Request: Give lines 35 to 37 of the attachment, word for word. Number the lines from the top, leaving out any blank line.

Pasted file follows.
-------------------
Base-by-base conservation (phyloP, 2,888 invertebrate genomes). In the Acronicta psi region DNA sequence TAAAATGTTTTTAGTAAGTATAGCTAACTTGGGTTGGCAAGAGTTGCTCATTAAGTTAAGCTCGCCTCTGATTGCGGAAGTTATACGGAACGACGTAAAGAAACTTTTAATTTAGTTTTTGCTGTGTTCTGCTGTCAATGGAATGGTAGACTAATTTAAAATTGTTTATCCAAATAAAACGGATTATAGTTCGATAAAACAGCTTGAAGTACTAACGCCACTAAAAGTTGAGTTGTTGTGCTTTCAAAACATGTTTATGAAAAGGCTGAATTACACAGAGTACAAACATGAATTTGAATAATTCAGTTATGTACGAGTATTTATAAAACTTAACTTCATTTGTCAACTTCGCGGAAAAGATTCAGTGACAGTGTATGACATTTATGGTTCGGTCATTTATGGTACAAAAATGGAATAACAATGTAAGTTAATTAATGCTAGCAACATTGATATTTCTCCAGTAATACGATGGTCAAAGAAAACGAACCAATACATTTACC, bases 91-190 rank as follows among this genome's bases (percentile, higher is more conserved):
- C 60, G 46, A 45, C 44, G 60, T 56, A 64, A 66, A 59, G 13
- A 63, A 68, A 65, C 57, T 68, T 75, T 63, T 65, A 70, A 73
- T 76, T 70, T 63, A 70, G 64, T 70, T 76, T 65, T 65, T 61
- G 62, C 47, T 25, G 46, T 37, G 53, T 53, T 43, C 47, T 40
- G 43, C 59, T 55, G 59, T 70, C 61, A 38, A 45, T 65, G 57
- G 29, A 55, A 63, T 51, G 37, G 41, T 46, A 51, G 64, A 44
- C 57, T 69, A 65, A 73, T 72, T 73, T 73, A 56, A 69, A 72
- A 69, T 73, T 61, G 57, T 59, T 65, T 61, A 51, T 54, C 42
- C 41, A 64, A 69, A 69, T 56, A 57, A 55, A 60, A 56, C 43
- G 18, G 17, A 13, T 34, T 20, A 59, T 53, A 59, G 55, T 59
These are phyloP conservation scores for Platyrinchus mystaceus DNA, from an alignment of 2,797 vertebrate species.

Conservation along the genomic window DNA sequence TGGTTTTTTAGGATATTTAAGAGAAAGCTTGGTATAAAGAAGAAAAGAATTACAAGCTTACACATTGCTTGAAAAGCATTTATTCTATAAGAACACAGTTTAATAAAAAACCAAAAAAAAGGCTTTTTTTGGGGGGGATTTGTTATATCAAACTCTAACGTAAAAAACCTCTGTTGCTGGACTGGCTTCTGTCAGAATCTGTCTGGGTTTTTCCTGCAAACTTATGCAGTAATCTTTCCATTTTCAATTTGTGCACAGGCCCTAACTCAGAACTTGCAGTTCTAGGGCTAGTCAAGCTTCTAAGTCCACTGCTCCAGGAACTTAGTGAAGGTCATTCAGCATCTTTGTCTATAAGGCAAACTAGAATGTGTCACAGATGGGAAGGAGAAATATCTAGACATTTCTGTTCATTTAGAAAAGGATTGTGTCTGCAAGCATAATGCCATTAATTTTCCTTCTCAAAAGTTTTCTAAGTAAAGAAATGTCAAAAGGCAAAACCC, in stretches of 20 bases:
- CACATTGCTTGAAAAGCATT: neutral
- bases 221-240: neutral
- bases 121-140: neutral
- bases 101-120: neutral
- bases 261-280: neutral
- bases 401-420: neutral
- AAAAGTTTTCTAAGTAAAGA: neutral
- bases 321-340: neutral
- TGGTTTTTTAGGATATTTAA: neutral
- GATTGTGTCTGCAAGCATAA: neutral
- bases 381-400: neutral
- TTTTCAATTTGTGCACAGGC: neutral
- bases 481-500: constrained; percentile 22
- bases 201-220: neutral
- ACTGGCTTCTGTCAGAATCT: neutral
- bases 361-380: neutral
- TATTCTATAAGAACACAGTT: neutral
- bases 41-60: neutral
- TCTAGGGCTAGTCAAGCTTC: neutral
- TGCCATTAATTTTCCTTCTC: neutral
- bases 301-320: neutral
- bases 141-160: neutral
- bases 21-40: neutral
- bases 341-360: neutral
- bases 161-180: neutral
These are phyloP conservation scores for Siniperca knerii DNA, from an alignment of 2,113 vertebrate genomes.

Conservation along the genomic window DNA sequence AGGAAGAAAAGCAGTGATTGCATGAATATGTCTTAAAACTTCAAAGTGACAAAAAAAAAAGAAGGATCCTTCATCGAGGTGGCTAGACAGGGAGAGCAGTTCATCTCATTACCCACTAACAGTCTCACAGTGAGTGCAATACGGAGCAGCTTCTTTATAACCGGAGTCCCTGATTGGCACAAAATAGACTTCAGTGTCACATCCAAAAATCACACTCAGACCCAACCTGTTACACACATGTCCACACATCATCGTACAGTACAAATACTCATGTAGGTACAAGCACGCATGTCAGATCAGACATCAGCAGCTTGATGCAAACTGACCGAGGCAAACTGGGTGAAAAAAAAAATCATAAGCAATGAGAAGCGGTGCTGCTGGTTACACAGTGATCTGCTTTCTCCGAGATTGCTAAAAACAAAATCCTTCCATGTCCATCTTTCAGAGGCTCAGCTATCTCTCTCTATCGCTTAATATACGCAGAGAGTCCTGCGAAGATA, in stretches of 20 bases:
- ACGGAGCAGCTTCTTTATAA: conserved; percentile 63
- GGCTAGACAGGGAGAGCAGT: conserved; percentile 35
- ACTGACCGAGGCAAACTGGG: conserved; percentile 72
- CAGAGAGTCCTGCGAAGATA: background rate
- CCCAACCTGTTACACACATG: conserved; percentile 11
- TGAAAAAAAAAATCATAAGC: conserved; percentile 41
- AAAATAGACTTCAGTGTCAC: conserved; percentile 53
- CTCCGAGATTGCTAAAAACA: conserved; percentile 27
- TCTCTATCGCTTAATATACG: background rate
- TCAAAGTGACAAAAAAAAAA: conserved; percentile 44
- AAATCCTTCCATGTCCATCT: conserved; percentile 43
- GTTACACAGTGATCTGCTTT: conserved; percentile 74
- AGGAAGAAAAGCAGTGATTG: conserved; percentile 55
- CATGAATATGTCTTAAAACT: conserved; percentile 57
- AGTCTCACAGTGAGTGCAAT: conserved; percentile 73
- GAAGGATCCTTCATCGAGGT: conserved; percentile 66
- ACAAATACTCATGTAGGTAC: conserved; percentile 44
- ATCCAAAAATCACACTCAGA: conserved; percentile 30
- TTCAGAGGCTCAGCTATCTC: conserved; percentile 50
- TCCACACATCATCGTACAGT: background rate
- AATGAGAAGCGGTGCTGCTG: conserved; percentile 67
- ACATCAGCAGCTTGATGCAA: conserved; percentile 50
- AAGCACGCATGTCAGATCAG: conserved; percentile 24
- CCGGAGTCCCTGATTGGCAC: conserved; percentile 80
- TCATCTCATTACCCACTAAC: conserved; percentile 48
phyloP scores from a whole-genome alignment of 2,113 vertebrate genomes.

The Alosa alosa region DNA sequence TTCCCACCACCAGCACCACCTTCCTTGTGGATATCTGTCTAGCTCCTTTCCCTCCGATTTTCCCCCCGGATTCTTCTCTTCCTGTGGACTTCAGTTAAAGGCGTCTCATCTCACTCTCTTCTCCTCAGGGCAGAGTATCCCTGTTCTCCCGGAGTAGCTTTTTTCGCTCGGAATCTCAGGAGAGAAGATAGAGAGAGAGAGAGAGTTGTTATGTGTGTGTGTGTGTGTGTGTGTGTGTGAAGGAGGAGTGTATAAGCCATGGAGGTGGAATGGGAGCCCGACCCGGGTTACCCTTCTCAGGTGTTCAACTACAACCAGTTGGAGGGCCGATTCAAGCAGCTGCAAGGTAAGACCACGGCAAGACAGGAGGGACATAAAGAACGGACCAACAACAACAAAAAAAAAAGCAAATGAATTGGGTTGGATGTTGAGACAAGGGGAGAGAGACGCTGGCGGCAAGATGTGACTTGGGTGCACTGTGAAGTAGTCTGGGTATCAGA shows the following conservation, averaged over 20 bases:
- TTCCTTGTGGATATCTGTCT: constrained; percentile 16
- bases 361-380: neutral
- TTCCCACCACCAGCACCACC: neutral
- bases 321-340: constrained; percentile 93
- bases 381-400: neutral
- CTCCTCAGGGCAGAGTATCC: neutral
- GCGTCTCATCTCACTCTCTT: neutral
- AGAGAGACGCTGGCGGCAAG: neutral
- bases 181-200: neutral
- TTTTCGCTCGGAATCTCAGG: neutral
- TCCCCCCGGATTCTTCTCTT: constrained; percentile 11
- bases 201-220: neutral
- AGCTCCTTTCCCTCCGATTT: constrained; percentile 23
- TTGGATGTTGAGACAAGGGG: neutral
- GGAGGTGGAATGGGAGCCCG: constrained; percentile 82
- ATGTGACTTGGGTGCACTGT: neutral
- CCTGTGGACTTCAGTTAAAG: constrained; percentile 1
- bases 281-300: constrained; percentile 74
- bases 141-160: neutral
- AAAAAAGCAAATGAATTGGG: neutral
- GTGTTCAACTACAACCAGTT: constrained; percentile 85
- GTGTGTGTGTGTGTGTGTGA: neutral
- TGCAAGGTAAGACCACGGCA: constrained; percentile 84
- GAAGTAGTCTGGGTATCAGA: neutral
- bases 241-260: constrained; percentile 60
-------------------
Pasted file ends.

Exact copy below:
- bases 141-160: neutral
- bases 21-40: neutral
- bases 341-360: neutral